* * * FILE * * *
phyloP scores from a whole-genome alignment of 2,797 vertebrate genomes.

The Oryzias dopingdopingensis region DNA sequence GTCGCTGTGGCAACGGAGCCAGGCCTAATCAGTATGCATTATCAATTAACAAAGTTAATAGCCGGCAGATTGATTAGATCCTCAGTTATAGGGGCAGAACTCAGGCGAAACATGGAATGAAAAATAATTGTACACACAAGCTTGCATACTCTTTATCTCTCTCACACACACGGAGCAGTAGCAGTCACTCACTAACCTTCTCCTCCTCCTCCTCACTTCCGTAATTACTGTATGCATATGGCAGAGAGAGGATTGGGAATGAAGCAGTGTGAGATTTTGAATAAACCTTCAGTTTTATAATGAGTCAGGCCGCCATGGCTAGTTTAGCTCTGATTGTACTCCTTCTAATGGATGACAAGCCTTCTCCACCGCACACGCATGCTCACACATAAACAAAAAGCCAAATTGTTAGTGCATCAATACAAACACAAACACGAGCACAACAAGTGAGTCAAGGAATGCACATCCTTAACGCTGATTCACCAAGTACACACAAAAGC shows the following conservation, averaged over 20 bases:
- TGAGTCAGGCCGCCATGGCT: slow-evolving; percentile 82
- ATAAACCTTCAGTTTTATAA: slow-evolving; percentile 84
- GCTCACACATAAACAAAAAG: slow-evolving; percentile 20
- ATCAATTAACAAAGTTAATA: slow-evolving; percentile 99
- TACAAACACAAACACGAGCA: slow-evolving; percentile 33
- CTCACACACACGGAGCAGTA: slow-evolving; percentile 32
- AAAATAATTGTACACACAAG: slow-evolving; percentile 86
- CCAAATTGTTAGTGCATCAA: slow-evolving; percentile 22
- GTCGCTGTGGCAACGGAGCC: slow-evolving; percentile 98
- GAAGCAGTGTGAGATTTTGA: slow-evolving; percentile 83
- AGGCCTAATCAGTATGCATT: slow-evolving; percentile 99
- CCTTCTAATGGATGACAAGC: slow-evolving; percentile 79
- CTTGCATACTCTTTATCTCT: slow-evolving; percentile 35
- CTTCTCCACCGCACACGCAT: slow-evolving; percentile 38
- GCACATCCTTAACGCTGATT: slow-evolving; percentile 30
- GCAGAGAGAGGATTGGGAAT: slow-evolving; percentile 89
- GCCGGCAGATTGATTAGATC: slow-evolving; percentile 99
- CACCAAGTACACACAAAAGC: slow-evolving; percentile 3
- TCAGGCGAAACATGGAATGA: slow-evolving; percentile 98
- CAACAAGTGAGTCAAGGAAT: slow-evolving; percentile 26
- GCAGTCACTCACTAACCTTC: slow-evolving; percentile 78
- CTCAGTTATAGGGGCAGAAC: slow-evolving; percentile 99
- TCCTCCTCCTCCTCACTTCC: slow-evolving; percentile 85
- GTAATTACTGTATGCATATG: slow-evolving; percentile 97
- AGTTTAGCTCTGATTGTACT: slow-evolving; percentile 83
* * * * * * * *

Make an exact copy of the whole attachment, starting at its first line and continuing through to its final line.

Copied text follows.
phyloP scores from a whole-genome alignment of 2,797 vertebrate genomes.

The Oryzias dopingdopingensis region DNA sequence GTCGCTGTGGCAACGGAGCCAGGCCTAATCAGTATGCATTATCAATTAACAAAGTTAATAGCCGGCAGATTGATTAGATCCTCAGTTATAGGGGCAGAACTCAGGCGAAACATGGAATGAAAAATAATTGTACACACAAGCTTGCATACTCTTTATCTCTCTCACACACACGGAGCAGTAGCAGTCACTCACTAACCTTCTCCTCCTCCTCCTCACTTCCGTAATTACTGTATGCATATGGCAGAGAGAGGATTGGGAATGAAGCAGTGTGAGATTTTGAATAAACCTTCAGTTTTATAATGAGTCAGGCCGCCATGGCTAGTTTAGCTCTGATTGTACTCCTTCTAATGGATGACAAGCCTTCTCCACCGCACACGCATGCTCACACATAAACAAAAAGCCAAATTGTTAGTGCATCAATACAAACACAAACACGAGCACAACAAGTGAGTCAAGGAATGCACATCCTTAACGCTGATTCACCAAGTACACACAAAAGC shows the following conservation, averaged over 20 bases:
- TGAGTCAGGCCGCCATGGCT: slow-evolving; percentile 82
- ATAAACCTTCAGTTTTATAA: slow-evolving; percentile 84
- GCTCACACATAAACAAAAAG: slow-evolving; percentile 20
- ATCAATTAACAAAGTTAATA: slow-evolving; percentile 99
- TACAAACACAAACACGAGCA: slow-evolving; percentile 33
- CTCACACACACGGAGCAGTA: slow-evolving; percentile 32
- AAAATAATTGTACACACAAG: slow-evolving; percentile 86
- CCAAATTGTTAGTGCATCAA: slow-evolving; percentile 22
- GTCGCTGTGGCAACGGAGCC: slow-evolving; percentile 98
- GAAGCAGTGTGAGATTTTGA: slow-evolving; percentile 83
- AGGCCTAATCAGTATGCATT: slow-evolving; percentile 99
- CCTTCTAATGGATGACAAGC: slow-evolving; percentile 79
- CTTGCATACTCTTTATCTCT: slow-evolving; percentile 35
- CTTCTCCACCGCACACGCAT: slow-evolving; percentile 38
- GCACATCCTTAACGCTGATT: slow-evolving; percentile 30
- GCAGAGAGAGGATTGGGAAT: slow-evolving; percentile 89
- GCCGGCAGATTGATTAGATC: slow-evolving; percentile 99
- CACCAAGTACACACAAAAGC: slow-evolving; percentile 3
- TCAGGCGAAACATGGAATGA: slow-evolving; percentile 98
- CAACAAGTGAGTCAAGGAAT: slow-evolving; percentile 26
- GCAGTCACTCACTAACCTTC: slow-evolving; percentile 78
- CTCAGTTATAGGGGCAGAAC: slow-evolving; percentile 99
- TCCTCCTCCTCCTCACTTCC: slow-evolving; percentile 85
- GTAATTACTGTATGCATATG: slow-evolving; percentile 97
- AGTTTAGCTCTGATTGTACT: slow-evolving; percentile 83